My friends and I haven’t exchanged birthday gifts in years. Suddenly, though, it’s becoming a custom for the “birthday victim” to name a charity and ask friends to donate.
Between the virus and its impact on the economy at every level, our nation is financially crippled.
I agonized over this and discovered a charity that actually solicits “junk,” items women use and discard regularly. The Appalachian Wildlife Refuge in North Carolina collects used mascara wands.
The refuge learned that these brushes, pieces of plastic that add to our landfill problem, could serve as medical instruments. The wands’ soft, compact bristles remove larvae, fly eggs, infection-causing dirt and more from fur and feathers.
They can be used to apply ointments, and are the perfect size to swab out feeding syringes for seriously ill critters.
A small organization, they could collect wands only in fall and spring. I first spoke to them in May.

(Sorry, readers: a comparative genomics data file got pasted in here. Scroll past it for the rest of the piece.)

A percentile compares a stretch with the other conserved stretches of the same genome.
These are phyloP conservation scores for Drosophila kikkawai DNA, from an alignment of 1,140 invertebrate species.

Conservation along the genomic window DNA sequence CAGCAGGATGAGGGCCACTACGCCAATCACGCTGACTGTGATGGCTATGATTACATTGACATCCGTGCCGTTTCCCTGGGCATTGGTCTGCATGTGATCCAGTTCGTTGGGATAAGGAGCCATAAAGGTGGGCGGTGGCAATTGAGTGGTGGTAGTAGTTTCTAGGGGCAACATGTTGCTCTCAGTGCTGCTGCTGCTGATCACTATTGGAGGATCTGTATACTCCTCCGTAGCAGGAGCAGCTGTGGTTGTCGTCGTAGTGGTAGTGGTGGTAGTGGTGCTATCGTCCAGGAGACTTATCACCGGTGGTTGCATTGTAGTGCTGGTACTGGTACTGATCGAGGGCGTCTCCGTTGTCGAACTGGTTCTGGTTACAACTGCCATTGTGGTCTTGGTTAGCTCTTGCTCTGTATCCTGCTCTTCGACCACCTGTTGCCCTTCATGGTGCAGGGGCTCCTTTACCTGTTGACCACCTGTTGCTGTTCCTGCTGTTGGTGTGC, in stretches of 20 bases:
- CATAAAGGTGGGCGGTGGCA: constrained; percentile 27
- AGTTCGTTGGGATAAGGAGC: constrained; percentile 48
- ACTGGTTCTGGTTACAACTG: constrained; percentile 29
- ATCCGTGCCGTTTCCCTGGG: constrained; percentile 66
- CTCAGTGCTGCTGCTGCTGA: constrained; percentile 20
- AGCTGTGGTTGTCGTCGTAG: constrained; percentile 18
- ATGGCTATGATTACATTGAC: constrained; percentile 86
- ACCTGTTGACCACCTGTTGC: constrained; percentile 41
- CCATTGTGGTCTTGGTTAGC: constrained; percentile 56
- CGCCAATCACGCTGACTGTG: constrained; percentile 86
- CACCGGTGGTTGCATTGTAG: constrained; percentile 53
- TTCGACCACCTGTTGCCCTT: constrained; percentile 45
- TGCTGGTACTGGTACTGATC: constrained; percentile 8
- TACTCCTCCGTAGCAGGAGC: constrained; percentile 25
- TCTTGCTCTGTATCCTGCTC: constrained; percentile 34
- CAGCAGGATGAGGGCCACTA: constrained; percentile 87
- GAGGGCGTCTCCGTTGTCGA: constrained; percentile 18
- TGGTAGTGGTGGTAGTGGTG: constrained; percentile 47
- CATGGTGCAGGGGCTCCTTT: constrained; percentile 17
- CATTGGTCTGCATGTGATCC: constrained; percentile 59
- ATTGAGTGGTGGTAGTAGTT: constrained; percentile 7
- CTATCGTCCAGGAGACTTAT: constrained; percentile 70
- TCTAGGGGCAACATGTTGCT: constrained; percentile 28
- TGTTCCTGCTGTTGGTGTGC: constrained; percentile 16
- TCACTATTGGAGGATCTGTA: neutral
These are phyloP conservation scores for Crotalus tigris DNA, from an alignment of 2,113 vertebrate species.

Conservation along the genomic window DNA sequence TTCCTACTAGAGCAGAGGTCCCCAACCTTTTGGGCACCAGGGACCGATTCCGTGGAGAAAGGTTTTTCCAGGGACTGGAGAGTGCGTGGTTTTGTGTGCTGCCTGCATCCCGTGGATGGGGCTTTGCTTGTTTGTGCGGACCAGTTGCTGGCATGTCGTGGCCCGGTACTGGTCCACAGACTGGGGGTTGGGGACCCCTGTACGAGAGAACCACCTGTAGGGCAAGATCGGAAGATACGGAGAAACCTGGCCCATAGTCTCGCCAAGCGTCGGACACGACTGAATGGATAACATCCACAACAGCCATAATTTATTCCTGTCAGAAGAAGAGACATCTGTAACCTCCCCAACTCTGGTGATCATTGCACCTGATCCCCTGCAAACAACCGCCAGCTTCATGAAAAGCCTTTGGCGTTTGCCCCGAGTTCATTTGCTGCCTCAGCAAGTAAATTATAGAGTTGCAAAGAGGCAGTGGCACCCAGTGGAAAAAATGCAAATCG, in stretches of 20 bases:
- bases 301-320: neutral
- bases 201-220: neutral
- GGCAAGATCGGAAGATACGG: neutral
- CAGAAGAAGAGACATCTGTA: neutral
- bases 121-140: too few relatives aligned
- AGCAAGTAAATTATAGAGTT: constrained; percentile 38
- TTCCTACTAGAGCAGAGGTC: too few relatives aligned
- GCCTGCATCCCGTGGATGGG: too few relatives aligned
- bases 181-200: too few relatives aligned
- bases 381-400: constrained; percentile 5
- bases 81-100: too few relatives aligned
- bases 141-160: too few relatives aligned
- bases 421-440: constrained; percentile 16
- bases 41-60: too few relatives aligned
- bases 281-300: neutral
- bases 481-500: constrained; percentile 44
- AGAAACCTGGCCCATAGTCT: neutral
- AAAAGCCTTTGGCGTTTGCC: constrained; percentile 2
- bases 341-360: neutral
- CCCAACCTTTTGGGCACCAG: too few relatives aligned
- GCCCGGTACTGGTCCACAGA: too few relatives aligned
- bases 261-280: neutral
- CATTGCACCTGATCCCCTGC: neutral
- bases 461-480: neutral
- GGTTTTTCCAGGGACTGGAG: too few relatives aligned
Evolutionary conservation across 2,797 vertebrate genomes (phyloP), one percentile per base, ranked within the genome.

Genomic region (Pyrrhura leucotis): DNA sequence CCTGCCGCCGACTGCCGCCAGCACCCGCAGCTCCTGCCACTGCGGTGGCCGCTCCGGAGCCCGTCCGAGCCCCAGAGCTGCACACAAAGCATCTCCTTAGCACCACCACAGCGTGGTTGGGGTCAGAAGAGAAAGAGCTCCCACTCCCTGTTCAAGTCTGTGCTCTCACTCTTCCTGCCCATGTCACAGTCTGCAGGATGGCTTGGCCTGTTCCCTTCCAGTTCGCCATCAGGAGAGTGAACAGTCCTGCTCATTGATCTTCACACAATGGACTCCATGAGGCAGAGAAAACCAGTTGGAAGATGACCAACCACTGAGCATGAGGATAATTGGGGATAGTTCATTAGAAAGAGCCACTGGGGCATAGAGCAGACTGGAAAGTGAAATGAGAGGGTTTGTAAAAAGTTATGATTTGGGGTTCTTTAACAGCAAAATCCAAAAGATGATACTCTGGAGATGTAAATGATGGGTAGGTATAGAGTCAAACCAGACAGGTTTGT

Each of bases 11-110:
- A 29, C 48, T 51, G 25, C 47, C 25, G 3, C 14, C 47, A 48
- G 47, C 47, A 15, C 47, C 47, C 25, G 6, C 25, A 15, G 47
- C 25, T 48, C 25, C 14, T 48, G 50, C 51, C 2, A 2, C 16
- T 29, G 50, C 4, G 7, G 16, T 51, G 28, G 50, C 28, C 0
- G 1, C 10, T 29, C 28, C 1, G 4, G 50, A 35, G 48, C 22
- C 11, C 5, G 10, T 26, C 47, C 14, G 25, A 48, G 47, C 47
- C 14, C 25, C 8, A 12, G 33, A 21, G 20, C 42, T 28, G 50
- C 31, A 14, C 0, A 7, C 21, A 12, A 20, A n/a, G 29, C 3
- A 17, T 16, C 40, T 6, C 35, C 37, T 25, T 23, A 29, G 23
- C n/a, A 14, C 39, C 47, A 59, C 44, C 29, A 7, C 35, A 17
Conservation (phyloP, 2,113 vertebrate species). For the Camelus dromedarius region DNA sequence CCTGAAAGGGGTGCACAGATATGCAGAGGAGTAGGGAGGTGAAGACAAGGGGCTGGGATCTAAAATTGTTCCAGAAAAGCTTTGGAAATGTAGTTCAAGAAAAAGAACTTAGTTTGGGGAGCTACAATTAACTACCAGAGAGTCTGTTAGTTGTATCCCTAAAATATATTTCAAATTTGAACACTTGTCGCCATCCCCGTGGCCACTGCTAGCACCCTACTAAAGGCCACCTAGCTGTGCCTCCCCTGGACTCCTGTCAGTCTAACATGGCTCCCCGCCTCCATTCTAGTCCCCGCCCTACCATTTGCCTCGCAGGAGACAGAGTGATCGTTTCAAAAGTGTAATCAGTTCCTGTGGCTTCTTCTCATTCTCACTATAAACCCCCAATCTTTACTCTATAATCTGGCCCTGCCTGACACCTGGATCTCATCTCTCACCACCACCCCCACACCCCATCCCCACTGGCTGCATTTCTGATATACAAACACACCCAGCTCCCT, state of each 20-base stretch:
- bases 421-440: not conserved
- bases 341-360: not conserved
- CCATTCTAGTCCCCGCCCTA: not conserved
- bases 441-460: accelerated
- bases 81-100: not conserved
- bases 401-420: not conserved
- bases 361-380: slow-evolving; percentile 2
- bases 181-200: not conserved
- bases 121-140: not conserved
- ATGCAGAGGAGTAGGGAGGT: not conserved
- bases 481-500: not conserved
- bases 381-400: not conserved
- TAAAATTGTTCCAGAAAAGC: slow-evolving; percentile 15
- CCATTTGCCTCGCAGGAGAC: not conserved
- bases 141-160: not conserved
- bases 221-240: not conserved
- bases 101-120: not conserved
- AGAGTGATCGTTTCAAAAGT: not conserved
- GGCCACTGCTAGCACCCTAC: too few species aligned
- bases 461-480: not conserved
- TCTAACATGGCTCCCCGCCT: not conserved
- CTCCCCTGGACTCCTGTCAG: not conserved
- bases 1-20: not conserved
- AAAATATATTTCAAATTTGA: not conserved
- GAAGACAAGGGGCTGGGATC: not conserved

AWR put their “quaran-time” hours to good use.
The mission of AWR was originally to help ailing wildlife in Appalachia, but similar wildlife treatment centers worldwide need wands, too.
Trained medical technicians should not be washing wands; they should be saving lives. The administrators at AWR spun off Wands for Wildlife as a separate nonprofit entity.
This allows the public to donate year-round. You don’t need me. The woman I spoke to last week said women can toss discards in a baggie or jar and, when they feel they have enough to fill, say, a 6x9 manila envelope, they can visit the new Wands website and obtain a form and address.
Bringing our animal concerns full circle, area folks claim Gertrude the peacock is back. A young woman snapped a photo, and I’m posting one of mine.
Gertrude has a higher crown (by a good half-inch). Her blue-green feathers are more predominantly on her back.
“Madam X” has more color in front, such as a necklace, and also seems to be wearing a white apron.
To confirm, I phoned Gertie’s adoptive family. Their property is enclosed by what I call “Roy Rogers” fencing, plus their fowl area is encased in mesh.
It’s not “Peacock Alcatraz.”
Openings allow the birds to romp, and the farm is well-staffed and supervised.
Gertie and Calvin have started a family. I love happy beginnings!